Advertisement

The Hypersonic Double Ellipse in Rarefied Flow Problem 6.4

  • William J. Feiereisen
Conference paper

Abstract

A particle method represents a flow by a large collection of computational molecules whose motions in space are tracked and whose collisions with solid boundaries and intermolecular collisions are modeled. This algorithm represents particle motion and collision modeling independently on each time step. Particle motion occurs in the present method through a network of cells that is overlaid on the computational domain. These cells serve two purposes. Particles that find themselves in a given cell are designated as candidates for possible collision with other particles in the same cell. The cell is also the volume over which the averaging process will occur when statistical information is extracted. It therefore represents the smallest spatial dimension over which flow field features may be resolved. Body fitted coordinates have been used in other particle methods to enhance spatial resolution1. The approach taken here, however, is to reduce the computational overhead by using simple cubic cells and to reapply this savings in the use of many of them. The use of cubic cells poses a problem in the definition of complex geometries that has been addressed by the development of an algorithm to define the relation of a body surface to the network of cells. This algorithm will be discussed in a subsequent section.

Preview

Unable to display preview. Download preview PDF.

Unable to display preview. Download preview PDF.

References

  1. 1.
    Applicability of the Direct Simulation Monte Carlo Method in Body-Fitted Coordinate System”, Shimada, T., Abe, T., Proceedings of the Sixteenth International Symposium on Rarified Gas Dynamics, July 10-16, 1988, Pasadena, California.Google Scholar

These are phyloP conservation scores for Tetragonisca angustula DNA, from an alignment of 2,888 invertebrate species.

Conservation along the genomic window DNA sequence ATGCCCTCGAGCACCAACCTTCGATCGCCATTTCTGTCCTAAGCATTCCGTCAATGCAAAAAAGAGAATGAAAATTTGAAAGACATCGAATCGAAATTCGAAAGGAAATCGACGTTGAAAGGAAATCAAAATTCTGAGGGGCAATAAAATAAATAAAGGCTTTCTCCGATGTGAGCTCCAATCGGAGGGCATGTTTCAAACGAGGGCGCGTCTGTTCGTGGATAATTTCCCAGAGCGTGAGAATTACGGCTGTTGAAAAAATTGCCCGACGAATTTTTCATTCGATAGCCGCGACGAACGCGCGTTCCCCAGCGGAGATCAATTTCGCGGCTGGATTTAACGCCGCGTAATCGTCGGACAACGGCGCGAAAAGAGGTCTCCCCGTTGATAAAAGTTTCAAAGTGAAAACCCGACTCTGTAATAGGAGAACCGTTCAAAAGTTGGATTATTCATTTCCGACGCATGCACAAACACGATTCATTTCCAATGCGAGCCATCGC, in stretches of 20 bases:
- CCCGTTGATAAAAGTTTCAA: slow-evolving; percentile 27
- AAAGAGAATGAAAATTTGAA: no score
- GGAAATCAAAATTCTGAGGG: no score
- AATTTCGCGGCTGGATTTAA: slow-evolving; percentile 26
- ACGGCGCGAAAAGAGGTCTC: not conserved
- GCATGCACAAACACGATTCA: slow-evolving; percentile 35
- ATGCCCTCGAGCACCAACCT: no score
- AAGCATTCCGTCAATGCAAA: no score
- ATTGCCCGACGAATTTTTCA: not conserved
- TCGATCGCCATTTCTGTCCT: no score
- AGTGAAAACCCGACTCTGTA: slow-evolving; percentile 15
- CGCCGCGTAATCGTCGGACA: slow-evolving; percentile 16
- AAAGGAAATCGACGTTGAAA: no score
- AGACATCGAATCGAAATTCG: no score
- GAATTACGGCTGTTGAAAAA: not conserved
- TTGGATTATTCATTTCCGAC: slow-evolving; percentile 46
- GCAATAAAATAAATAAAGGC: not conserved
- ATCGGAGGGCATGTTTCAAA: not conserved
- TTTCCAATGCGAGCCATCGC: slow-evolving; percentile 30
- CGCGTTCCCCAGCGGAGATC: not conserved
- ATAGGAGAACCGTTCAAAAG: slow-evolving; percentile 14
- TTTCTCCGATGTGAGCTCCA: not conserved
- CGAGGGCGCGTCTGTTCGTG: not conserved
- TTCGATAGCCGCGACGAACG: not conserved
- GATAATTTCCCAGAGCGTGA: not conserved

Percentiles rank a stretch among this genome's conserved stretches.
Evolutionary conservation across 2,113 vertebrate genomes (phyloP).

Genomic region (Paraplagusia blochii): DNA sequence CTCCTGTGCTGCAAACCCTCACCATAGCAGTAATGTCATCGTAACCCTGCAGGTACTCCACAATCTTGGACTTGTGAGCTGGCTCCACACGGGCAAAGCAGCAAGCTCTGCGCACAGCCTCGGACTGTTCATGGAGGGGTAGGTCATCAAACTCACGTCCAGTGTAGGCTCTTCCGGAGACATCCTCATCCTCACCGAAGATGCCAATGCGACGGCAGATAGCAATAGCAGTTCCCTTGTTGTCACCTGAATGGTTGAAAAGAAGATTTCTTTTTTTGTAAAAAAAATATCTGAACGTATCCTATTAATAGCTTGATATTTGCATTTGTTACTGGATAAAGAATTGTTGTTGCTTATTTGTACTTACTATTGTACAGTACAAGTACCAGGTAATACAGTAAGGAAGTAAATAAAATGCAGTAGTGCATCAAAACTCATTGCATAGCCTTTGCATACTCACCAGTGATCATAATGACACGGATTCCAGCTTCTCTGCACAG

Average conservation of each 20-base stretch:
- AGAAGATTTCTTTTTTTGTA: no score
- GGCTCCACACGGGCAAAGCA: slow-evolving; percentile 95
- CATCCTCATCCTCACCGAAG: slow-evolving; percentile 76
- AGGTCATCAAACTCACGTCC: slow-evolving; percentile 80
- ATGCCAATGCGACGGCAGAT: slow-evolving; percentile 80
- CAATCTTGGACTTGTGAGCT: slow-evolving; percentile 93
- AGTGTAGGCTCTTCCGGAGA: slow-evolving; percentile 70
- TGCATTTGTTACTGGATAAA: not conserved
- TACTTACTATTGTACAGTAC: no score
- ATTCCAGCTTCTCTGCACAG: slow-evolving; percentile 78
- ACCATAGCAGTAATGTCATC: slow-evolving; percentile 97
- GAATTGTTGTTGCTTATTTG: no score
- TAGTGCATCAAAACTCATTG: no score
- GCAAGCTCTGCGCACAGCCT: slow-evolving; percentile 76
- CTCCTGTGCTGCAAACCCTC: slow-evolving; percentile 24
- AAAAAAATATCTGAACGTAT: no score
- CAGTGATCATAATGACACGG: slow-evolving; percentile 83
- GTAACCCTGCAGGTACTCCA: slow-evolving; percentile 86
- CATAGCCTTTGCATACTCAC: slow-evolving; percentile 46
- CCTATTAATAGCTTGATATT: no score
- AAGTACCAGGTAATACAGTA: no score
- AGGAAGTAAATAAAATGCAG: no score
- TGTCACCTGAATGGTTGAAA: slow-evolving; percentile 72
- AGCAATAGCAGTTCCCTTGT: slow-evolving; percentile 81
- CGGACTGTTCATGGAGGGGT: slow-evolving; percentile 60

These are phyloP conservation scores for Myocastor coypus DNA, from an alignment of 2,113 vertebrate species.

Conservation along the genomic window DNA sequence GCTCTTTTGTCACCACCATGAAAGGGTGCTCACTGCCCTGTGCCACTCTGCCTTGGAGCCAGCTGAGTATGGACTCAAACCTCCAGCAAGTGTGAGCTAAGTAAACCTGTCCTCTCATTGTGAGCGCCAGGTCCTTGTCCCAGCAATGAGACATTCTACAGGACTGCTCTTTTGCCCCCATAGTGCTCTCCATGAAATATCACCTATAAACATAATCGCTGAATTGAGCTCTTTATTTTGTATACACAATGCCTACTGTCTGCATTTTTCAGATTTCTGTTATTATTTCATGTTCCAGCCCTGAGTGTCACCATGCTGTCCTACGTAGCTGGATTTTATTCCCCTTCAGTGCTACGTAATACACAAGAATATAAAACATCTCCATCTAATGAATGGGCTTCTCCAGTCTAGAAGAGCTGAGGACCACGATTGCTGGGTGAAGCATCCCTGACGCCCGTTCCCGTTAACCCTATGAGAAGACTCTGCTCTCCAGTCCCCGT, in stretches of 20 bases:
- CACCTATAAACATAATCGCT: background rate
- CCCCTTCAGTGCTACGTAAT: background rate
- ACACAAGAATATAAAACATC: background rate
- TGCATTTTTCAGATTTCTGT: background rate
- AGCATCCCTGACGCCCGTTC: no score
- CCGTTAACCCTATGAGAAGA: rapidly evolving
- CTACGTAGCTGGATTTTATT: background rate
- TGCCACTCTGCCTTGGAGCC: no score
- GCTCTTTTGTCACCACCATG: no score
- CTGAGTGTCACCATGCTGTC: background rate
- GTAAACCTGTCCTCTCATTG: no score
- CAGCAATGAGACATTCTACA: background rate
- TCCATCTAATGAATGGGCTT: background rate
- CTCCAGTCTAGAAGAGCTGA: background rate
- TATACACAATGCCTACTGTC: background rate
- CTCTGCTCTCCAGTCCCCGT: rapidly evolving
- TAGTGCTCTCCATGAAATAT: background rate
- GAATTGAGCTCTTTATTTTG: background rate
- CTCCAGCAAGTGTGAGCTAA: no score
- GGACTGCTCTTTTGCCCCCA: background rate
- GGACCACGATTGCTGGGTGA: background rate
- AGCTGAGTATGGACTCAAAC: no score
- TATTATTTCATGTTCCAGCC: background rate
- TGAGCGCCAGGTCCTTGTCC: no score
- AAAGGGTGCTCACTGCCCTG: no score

2. 2.
    Direct Simulation of Gas Flows at the Molecular Level”, Bird, G. A., Communications in Applied Numerical Methods, Vol. 4, pp. 165–172, 1988.Google Scholar
  3. 3.
    A collision-selection rule for an efficient particle- simulation method for use on vector computers”, Baganoff, D., and McDonald, J. D., Physics of Fluids A2 (7) pp. 1248–1259, July 1990.Google Scholar
  4. 4.
    Vectorization of a Particle Simulation Method for Hypersonic Rarefied Flow”, McDonald, J. D. and Baganoff, D., AIAA-88-2735, AIAA Thermophysics, Plasmadynamics and Lasers Conference, June 27-29, 1988, San Antonio, Texas.Google Scholar
  5. 5.
    The Implications of Shuffle Algorithm Collision Mechanics for Particle Simulations”, Feiereisen, W. J., Proceedings of the 17th International Symposium on Rarefied Gas Dynamics, Aachen July 8 - 14, 1990.Google Scholar
  6. 6.
    Application of a Vectorized Particle Simulation Method in High- Speed Near- Continuum Flow”, Woronowicz, M. and McDonald, J., D., AIAA-89-1665, AIAA 24th Thermophysics Conference, June 12-14, 1989, Buffalo, New York.Google Scholar
  7. 7.
    Three Dimensional Discrete Particle Simulation of an AOTV”, Feiereisen, W. J., and McDonald J. D., AIAA-89- 1711, AIAA 24th Thermophysics Conference, June 12-14 1989, Buffalo, New York.Google Scholar

Copyright information

© Springer-Verlag Berlin Heidelberg 1991

Authors and Affiliations

  • William J. Feiereisen
    • 1
  1. 1.NASA-Ames Research CenterUSA

Personalised recommendations